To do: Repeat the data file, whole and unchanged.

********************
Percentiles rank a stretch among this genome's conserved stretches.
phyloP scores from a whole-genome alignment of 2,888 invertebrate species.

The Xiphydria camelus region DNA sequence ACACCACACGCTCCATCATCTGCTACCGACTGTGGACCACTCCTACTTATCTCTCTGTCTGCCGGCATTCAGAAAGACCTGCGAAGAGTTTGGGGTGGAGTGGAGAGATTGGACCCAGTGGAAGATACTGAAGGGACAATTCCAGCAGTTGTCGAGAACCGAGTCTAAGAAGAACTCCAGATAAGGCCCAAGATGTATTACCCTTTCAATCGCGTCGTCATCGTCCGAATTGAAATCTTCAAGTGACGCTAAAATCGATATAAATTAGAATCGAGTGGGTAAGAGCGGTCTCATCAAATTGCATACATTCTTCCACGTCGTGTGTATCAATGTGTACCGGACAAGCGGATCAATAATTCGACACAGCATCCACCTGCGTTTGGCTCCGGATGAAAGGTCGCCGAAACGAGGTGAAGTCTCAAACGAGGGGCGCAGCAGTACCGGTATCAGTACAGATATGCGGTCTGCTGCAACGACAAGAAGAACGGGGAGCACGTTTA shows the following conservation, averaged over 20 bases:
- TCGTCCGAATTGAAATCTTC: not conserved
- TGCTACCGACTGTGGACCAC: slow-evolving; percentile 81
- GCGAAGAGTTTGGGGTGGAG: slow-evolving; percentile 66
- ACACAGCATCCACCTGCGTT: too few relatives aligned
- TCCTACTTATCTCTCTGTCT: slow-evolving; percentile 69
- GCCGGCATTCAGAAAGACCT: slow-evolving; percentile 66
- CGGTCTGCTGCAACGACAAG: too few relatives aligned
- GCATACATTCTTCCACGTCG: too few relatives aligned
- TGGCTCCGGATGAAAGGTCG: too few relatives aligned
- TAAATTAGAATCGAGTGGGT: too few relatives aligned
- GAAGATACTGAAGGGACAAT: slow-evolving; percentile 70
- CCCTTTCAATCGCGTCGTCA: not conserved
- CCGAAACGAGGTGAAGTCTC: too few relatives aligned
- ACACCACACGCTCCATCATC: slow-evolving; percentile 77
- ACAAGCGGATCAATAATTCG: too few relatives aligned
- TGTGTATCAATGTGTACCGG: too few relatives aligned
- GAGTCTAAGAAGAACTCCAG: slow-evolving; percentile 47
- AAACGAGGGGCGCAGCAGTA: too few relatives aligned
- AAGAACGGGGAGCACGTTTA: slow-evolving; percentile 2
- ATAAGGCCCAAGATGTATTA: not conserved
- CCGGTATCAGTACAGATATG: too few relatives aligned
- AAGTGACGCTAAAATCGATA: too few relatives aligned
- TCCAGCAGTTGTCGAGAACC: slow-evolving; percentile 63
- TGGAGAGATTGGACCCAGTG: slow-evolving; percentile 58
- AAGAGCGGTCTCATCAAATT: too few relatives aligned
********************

Percentiles rank a stretch among this genome's conserved stretches.
phyloP scores from a whole-genome alignment of 2,888 invertebrate species.

The Xiphydria camelus region DNA sequence ACACCACACGCTCCATCATCTGCTACCGACTGTGGACCACTCCTACTTATCTCTCTGTCTGCCGGCATTCAGAAAGACCTGCGAAGAGTTTGGGGTGGAGTGGAGAGATTGGACCCAGTGGAAGATACTGAAGGGACAATTCCAGCAGTTGTCGAGAACCGAGTCTAAGAAGAACTCCAGATAAGGCCCAAGATGTATTACCCTTTCAATCGCGTCGTCATCGTCCGAATTGAAATCTTCAAGTGACGCTAAAATCGATATAAATTAGAATCGAGTGGGTAAGAGCGGTCTCATCAAATTGCATACATTCTTCCACGTCGTGTGTATCAATGTGTACCGGACAAGCGGATCAATAATTCGACACAGCATCCACCTGCGTTTGGCTCCGGATGAAAGGTCGCCGAAACGAGGTGAAGTCTCAAACGAGGGGCGCAGCAGTACCGGTATCAGTACAGATATGCGGTCTGCTGCAACGACAAGAAGAACGGGGAGCACGTTTA shows the following conservation, averaged over 20 bases:
- TCGTCCGAATTGAAATCTTC: not conserved
- TGCTACCGACTGTGGACCAC: slow-evolving; percentile 81
- GCGAAGAGTTTGGGGTGGAG: slow-evolving; percentile 66
- ACACAGCATCCACCTGCGTT: too few relatives aligned
- TCCTACTTATCTCTCTGTCT: slow-evolving; percentile 69
- GCCGGCATTCAGAAAGACCT: slow-evolving; percentile 66
- CGGTCTGCTGCAACGACAAG: too few relatives aligned
- GCATACATTCTTCCACGTCG: too few relatives aligned
- TGGCTCCGGATGAAAGGTCG: too few relatives aligned
- TAAATTAGAATCGAGTGGGT: too few relatives aligned
- GAAGATACTGAAGGGACAAT: slow-evolving; percentile 70
- CCCTTTCAATCGCGTCGTCA: not conserved
- CCGAAACGAGGTGAAGTCTC: too few relatives aligned
- ACACCACACGCTCCATCATC: slow-evolving; percentile 77
- ACAAGCGGATCAATAATTCG: too few relatives aligned
- TGTGTATCAATGTGTACCGG: too few relatives aligned
- GAGTCTAAGAAGAACTCCAG: slow-evolving; percentile 47
- AAACGAGGGGCGCAGCAGTA: too few relatives aligned
- AAGAACGGGGAGCACGTTTA: slow-evolving; percentile 2
- ATAAGGCCCAAGATGTATTA: not conserved
- CCGGTATCAGTACAGATATG: too few relatives aligned
- AAGTGACGCTAAAATCGATA: too few relatives aligned
- TCCAGCAGTTGTCGAGAACC: slow-evolving; percentile 63
- TGGAGAGATTGGACCCAGTG: slow-evolving; percentile 58
- AAGAGCGGTCTCATCAAATT: too few relatives aligned